Back when I was teaching, every few semesters I'd return essays and write on the chalkboard in large letters, Words mean. And one semester I got some pushback on that assertion. A moderately cute couple of my students branded me a Literalist and one or other of the pair wrote and submitted a satiric attack on The Literalist as a type. This was in a course in expository writing (i.e., essays), and I'm pretty sure it was during the period I was starting out our work with examining "Sayings and Such": sayings, proverbs, coachly clichés — that sort of stuff. The first one was, "A stich in time saves nine," and I asked the students to explain what that meant and what you had to do to figure it out (finish the thought for one thing: "A stich in time saves nine stiches"). And then we'd move on to meatier matters like "No Pain, / No Gain." Is that true for weight training"? (I was taught "No"; my students were taught "Yes"; and a lot depends on what one means by "pain.") And for coached team sports, Pain for whom? Gain for whom? (I received a hell of an essay on that one from a student who finished a high school football game with his knees shot up with a cortisone and Xylocaine cocktail. At the end of the term, I confirmed with the student that the "I" of the essay was he and asked how he was doing. He replied, "I can walk, but I'm not playing football." His father punched out the coach, but the coach and trainer were otherwise unpunished.)

            Or what does it mean when a coach or principal or boss asks you to devote "110%" to the team or school or job? Obviously, the statement is figurative since s/he can't demand 110%, not with percentages only going up to 100. What percent are we talking about here — and why don't players and students or teachers or workers ask just what percentage is being demanded? My last question is mostly rhetorical. Part of the answer, though, is that they'd get in trouble for pointing out that an authority figure was bullshitting and/or demanding a blank check; and another part is that people don't even notice the bullshit or care much. People could say, "Okay, I realize that "110%" is a figure of speech, but what do you literally have in mind? Personally, I have other demands on me — legitimate demands — so I can give the team (school, job) maybe 20%."

            Few people say such things 'cause they want to avoid trouble, and over hundreds and thousands of unresisted utterances of such bullshit, it gets normalized and becomes unremarkable.

            More innocent is the sort of carelessness encapsulated in one of my oldest school memories. The pedantic old woman who taught my fourth grade class — fourth grade or thereabouts — complained about people's saying they "love ice cream." They wouldn't run back into a burning building to save Ice Cream, and they don't have a personal relationship with it, so she wondered why we couldn't just say we like ice cream. She was pedantic, overly fastidious, and right.

            Over hundreds and thousands of casual sloppy utterances, an important word like "love" gets a little trivialized and moves toward a heart-shape on Facebook.


            Other aspects of the hyperbole subset of bullshit were a problem for me writing recommendations. The Director of Film Studies told me I was screwing over students in saying that they were "competent, diligent, reliable, and bright." That was damning with faint praise. The graduate programs and grants and transfers our students applied for demanded brilliance and unique qualifications. I noted to the Director that if the applicants were as good as the screening committees apparently demanded, what the hell were they doing in our program much less why would they go to programs little better than ours? Applicants as good as the programs seemed to be demanding would do better than those programs.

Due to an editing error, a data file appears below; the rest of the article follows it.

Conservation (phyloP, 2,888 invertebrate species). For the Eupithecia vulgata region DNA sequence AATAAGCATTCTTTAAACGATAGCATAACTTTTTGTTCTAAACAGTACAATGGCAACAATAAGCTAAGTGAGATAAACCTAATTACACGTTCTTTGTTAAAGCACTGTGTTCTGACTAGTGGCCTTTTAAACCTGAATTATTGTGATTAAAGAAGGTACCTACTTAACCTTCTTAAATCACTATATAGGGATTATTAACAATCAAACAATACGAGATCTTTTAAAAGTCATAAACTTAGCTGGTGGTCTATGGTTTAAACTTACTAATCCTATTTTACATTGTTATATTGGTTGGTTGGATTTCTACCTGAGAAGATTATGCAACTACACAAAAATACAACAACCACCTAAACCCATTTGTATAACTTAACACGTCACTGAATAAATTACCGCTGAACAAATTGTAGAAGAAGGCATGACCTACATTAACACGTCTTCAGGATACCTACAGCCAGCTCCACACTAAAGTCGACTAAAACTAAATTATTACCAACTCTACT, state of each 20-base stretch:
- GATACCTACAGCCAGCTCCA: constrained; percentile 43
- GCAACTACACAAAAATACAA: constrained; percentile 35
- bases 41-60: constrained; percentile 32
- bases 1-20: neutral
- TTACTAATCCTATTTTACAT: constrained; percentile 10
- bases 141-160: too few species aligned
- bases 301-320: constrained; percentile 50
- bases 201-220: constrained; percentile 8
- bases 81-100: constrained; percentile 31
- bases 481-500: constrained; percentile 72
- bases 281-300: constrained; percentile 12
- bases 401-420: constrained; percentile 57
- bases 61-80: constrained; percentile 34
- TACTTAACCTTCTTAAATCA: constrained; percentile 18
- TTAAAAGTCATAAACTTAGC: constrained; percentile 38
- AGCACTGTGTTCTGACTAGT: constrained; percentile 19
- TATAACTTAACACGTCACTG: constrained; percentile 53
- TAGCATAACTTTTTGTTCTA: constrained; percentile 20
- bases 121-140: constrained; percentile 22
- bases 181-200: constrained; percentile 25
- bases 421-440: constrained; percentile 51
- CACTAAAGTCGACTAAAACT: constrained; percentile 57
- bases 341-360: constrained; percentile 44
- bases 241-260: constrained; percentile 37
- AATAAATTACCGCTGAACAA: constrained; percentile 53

What I ended up doing was using my old terms but explaining them and, on occasion, giving where I was coming from.

                        Item 1: In response to something I said, the Chair of my department looked at me and replied, "Oh, come on, Rich; you've got a second-rate mind." To which I replied, "Yes, but I'm at a third-rate school." He didn't argue the point. If Cambridge and Chicago in their glory days, and Harvard and Stanford were or are first-rate; if the Big Ten school my boss and I attended was second-rate — then a school like Miami University at Oxford (Ohio) was third-rate.

                        Item 2: Probably in response to a self-deprecating remark I'd made, and quite likely after a couple or more gin-and-tonics, the great scholar of Medieval literature, Robert Kaske said to me, "No Rich; you're bright. (beat) Not brilliant, but bright." Kaske was brilliant; I was and generally still am, bright. I was and am also competent, professional, diligent, and dependable, and when I call an applicant those things it's significant praise. Brilliant is nice, but brilliant people aren't always diligent and dependable — or loyal to the people who gave them a break or their first job. Brilliant people can do better.

            With one candidate I really wanted to praise, I wrote that the person "is one of the most intelligent people I've met. He is not as bright as, say, Susan Sontag, Octavia Butler, Michael Harrington, Ursula K. Le Guin, or Senator Paul Douglas, but [s/he] is in their league and is among the brightest of the people who were my instructors, students, colleagues, and/or superiors in the hierarchies at the University of Illinois, Michael Reese Medical Center, Cornell University, and Miami University."

* *

We can be more careful with language, and one good thing Mr. Trump may accomplish is showing how important such care can be. Now that lesson may be taught if he makes some horrible verbal error and Kim Jong Un orders the bombardment of Seoul — but short of that, he can teach some valuable lessons on what not to do.
            "What is honor?" Well, it's not a meeting with a two-bit dictator.